Ciccone reiterated that the new residence hall is evidence of the university’s commitment to the city.
“This new building is more than just a place to live. It represents our commitment to excellence in all areas of university life,” he said. “It is a space where students will build lifelong friendships, pursue their passions and achieve their dreams. We are proud to offer our students the very best that this new building exemplifies.”
O’Donnell & Naccarato provided structural engineering for both phases of Stockton’s expansion into Atlantic City.
“O&N is honored to partner with AC Devco and architect Thirven Design to help Stockton University expand it already impressive presence in Atlantic City,” O&N President Anthony Naccarato said. “These buildings will ensure that the university is well position to continue attracting the best and brightest minds for many years to come.”
Kesselman Hall dedication
Earlier on Wednesday, Kesselman was “humbled by the extraordinary gesture” on the part of Stockton trustees to officially unveil the new name of the first Atlantic City residence complex as Kesselman Hall.
“Today’s unveiling is not only a personal honor, but also a reflection of the strong partnership between Stockton and Atlantic City,” Kesselman said. “To have my name associated with both is the most beautiful tribute I could ever imagine.”
Ciccone said the decision to name the residence hall is not one to take lightly, but one made after careful consideration and consultation.
“It is an honor traditionally afforded to those who have made significant contributions to the betterment of an organization,” he said. “And I can’t think of anyone who has contributed more to Stockton that President Kesselman.”
“We have been graced by his leadership and the growth and innovation of our university. This beloved community will be Dr. Kesselman’s greatest legacy,” said Mary Lou Galantino, distinguished professor of physical therapy, who suggested the naming of Kesselman Hall.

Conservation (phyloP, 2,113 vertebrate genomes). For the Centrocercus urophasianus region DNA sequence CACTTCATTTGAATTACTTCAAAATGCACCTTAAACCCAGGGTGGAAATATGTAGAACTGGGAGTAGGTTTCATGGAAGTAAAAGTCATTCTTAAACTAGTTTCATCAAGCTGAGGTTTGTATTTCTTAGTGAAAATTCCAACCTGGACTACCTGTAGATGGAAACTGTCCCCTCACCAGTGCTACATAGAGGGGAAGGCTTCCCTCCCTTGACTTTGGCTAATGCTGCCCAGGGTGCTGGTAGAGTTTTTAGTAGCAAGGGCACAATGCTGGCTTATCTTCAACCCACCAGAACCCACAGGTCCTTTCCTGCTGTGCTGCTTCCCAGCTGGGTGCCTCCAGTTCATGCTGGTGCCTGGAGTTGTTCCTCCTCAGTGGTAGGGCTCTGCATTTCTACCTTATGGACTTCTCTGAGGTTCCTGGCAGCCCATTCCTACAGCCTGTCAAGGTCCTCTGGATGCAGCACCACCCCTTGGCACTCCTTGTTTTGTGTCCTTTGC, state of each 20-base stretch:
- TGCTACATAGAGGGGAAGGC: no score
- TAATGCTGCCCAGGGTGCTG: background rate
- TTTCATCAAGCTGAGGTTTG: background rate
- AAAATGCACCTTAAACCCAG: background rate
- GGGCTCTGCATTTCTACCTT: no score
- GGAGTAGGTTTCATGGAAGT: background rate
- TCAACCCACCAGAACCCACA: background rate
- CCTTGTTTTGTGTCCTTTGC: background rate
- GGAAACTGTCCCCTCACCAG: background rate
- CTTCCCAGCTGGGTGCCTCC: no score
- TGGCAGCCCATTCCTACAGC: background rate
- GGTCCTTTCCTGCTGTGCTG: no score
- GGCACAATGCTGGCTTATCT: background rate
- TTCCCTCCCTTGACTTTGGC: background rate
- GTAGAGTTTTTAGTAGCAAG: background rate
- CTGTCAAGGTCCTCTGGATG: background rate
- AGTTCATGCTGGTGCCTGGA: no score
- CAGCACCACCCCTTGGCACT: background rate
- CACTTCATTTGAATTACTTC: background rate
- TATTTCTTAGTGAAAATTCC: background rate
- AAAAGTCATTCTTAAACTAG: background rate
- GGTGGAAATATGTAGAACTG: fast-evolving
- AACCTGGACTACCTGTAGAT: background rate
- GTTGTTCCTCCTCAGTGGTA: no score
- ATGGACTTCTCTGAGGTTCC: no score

Kesselman talked about how Atlantic City is very special to him. He spoke about how his parents, who were not highly educated, worked blue-collar jobs and long hours to make ends meet. They would save up just enough money for the family to visit Atlantic City for a few days as a summer vacation.
“We didn’t stay in the extravagant hotels on the Boardwalk, or even near the Boardwalk, but that didn’t matter,” he said. “We came here for the Steel Pier, all of the hucksters and arcades on the Boardwalk, salt-water taffy and, of course, the Atlantic Ocean.”
Kesselman also said he would play the board game Monopoly because his parents wanted to make sure he was familiar with the names of the streets of Atlantic City in case he got lost.
“I can’t help but think how proud my parents would be that in just one generation we went from there to here,” he said. “And the reason that happened is one word — Stockton.”
As a first-generation student, Kesselman said his time at Stockton led him to a career promoting access to higher education and creating opportunities for all students.
“I am the luckiest person in the world to have had the privilege of leading Stockton’s efforts to be an economic driver and a community engaged Anchor Institution in this great city,” he said. “Thank you to my Stockton colleagues, partners, and friends for working together to achieve our collective vision for a growing, vibrant Atlantic City campus.”